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In their own words
Couple met while deployed to Iraq
3 In their own words-Rawlstons pic1
Dee and Jimmy Rawlston met while stationed with the U.S. Armys 101st Airborne Division in Kuwait en route to fight the war in Iraq. They are married and live in Dawsonville with daughter Lauren. - photo by For the Dawson Community News

Seeking nominations

Nominations are currently being accepted for upcoming segments in the Dawson Community News that will profile local men and women who have served or are currently serving in our nation's military.

Told "In Their Own Words," the series feature stories brought to life by active military personnel and veterans from Dawson County.

The weekly stories will lead up to Dawson County's seventh annual Veterans Day ceremony and parade Nov. 11 in downtown Dawsonville.

Nominations can be sent to P.O. Box 1600 Dawsonville, GA 30534, dropped by the office at 514 Academy Ave. in Dawsonville or e-mailed to editor@dawsonnews.com.

Stationed in Kuwait in 2005 on the way to Iraq, two soldiers with the U.S. Army's 101st Airborne Division met for the first time at an Internet café.

The next day Dee Rawlston called home and told her mother she had met the man she would marry.

"It was love at first sight," Rawlston said. "It's amazing what can happen when you're overseas. It was just kind of fate. Who knew I'd have to travel across the world to find him."

Now living in Dawsonville, Dee and Jimmy Rawlston married when they returned home from Iraq.

"It ended up being a very tough deployment. We lost a lot of good soldiers, friends of ours, but we found each other," Dee Rawlston said.

Originally from Pennsylvania, Dee Rawlston joined the military to follow in the footsteps of her grandfather Adam Kriser, a World War II veteran.

"My family instilled pride, and to serve our country was a great honor," she said. "I just felt that was my calling and something I needed to fulfill in my life."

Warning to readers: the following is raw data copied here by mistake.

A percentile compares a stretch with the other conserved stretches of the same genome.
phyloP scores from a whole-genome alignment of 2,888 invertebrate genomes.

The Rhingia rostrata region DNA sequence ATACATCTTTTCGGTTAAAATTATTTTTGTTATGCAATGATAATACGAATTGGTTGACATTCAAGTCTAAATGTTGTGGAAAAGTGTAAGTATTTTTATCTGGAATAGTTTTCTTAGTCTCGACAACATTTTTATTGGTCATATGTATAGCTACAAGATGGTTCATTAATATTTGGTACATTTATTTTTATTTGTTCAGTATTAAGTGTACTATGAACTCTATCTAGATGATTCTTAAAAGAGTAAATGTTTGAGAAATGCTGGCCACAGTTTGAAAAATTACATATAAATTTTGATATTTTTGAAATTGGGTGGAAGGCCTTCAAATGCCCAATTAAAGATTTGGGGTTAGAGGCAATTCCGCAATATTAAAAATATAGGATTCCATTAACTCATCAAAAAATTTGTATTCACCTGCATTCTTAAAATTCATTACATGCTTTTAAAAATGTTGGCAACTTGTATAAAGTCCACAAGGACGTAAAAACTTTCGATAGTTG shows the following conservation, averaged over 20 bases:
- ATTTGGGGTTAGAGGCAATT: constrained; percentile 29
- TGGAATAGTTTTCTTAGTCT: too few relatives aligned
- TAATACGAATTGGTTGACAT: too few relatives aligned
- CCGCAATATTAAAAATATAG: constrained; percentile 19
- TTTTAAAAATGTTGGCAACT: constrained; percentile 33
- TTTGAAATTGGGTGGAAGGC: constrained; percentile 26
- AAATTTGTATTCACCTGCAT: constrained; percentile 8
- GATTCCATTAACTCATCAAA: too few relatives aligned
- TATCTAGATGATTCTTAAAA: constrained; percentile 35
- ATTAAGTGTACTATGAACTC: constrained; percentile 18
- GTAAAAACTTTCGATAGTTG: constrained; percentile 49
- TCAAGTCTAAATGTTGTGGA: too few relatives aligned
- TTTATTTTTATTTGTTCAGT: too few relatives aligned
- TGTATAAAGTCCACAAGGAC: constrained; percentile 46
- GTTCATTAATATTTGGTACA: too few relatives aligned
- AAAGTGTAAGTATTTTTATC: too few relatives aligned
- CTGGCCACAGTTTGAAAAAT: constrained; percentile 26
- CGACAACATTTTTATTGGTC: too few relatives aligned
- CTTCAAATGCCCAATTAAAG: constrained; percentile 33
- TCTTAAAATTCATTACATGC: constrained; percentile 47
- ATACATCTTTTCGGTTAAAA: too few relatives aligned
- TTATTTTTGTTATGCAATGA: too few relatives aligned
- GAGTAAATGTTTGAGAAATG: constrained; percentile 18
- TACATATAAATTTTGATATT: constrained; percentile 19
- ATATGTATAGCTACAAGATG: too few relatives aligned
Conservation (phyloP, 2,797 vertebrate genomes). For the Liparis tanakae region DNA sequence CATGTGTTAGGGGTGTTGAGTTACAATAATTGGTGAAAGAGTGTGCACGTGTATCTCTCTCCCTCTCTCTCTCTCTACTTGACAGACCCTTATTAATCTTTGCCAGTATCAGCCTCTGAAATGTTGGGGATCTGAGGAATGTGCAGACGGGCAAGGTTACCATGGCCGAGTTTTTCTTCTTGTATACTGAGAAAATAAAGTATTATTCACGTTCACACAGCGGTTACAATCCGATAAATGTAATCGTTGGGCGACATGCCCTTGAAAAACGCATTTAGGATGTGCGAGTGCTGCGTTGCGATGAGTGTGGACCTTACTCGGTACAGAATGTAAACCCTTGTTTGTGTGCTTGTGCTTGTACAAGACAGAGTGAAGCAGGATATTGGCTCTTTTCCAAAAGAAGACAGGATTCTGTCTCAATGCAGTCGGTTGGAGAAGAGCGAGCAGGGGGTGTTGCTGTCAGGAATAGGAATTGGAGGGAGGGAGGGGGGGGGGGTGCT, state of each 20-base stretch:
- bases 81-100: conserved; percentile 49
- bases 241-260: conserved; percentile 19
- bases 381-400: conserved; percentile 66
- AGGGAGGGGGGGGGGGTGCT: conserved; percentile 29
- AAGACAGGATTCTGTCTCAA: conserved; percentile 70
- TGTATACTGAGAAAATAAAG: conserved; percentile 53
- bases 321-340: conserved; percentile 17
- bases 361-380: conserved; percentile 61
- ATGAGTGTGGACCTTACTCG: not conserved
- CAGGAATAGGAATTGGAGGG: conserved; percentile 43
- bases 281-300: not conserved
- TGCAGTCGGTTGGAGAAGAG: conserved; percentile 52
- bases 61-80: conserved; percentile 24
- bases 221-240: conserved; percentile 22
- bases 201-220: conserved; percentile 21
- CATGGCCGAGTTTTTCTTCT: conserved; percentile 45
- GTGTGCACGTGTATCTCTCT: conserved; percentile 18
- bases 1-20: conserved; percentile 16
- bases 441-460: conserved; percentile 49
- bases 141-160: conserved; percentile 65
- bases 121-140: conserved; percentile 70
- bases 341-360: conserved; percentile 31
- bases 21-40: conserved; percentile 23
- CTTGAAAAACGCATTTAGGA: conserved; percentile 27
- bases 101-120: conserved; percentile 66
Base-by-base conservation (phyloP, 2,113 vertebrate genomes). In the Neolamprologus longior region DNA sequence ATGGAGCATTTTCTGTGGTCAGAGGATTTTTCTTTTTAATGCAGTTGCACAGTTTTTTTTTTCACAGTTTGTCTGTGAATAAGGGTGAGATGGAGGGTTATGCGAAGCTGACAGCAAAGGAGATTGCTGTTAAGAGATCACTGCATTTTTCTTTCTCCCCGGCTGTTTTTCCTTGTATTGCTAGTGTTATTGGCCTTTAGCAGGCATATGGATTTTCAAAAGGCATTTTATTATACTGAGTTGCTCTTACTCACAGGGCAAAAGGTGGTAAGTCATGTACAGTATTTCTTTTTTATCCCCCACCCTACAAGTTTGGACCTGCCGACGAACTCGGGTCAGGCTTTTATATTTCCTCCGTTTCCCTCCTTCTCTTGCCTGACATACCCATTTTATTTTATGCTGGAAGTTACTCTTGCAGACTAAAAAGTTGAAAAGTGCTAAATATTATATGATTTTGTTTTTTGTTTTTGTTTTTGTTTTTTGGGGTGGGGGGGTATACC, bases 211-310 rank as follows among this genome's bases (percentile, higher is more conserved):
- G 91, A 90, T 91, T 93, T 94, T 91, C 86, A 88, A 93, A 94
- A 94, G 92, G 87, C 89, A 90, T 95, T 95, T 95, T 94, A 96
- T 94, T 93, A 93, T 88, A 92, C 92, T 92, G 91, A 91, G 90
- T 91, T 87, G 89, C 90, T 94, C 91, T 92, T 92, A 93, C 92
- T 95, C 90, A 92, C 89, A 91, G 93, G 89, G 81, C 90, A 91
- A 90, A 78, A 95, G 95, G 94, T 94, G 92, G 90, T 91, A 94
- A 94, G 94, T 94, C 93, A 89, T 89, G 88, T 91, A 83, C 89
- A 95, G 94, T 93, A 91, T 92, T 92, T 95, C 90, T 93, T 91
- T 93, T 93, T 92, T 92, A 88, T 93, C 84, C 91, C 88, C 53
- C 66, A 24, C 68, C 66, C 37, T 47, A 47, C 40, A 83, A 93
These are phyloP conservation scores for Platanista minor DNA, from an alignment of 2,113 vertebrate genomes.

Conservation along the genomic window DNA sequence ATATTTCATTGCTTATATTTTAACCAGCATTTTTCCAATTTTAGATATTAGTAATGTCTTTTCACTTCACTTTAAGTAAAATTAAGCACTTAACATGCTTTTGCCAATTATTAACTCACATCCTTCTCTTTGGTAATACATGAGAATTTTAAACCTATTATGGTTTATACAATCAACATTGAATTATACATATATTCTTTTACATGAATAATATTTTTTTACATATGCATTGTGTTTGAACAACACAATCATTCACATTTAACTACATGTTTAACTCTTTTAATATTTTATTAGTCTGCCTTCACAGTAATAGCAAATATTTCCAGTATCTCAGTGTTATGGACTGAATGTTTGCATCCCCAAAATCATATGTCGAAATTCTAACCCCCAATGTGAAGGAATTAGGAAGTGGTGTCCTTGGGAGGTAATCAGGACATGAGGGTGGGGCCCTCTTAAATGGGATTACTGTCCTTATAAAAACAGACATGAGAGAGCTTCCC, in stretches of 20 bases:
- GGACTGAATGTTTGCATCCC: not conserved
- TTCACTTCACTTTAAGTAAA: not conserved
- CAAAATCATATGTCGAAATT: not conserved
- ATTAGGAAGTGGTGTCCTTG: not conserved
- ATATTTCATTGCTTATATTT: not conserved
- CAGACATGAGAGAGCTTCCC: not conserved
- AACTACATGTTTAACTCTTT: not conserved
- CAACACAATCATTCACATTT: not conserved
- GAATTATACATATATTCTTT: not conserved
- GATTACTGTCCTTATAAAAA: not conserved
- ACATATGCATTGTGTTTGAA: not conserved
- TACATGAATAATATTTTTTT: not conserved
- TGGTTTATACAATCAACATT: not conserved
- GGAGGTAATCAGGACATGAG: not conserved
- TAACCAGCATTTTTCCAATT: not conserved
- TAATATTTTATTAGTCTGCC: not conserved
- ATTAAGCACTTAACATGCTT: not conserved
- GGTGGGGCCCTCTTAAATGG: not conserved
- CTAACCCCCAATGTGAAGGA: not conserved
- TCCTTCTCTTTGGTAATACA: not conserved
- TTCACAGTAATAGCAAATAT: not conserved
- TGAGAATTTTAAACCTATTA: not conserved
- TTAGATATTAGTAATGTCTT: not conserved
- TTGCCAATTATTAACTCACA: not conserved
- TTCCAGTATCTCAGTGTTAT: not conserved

She served for seven years as a counter intelligence agent before receiving a medical discharge in 2007 due to injuries she sustained during her military career. After her discharge, Dee Rawlston continued her service at a local women's shelter.

"I went to work for NOA [No One Alone], because I figured if I could no longer serve my country, I could serve the community in which I live," she said. "It was a wonderful experience."

She is now fighting what could be an even tougher battle than she or her husband saw during their years in combat. In June 2010, she was diagnosed with acute lymphatic leukemia, which is being treated with chemo therapy.

Jimmy Rawlston said his reason for enlisting was quite different than his wife's.

Growing up in Tennessee, he was more interested in hunting and fishing than anything going on at school.

"My dad gave me an option to go to the Army or go to college and pay rent," he said. "I figured I'd go in and I'd do three years and see what it was about."

He retired in 2010 with the ranking of sergeant first class after spending 20 years as an infantryman with Army Ranger units.

"I like the fact that (the military) is one of the few places that has standards. It teaches standards and responsibility and that's what I enjoyed about it," he said. "I think it would be a great opportunity for anybody to do just for the simple fact that it teaches discipline and structure and responsibility and I think our community as a whole, not just Dawsonville but everywhere, could use a little bit more of that."

Jimmy Rawlston is now working in law enforcement where he's found a similar discipline structure. A jailer for the Dawson County Sheriff's Office, he plans to continue his new career by enrolling in the academy to become a certified officer.

While the couple has moved past their military careers, they said they will always hold their service and that of other soldiers close to their hearts.

"We send out our deepest condolences to all the families that have given the ultimate sacrifice. We truly appreciate all the soldiers, men and women, that defend our great nation and continue to provide the freedoms in which we have today," Jimmy Rawlston said.

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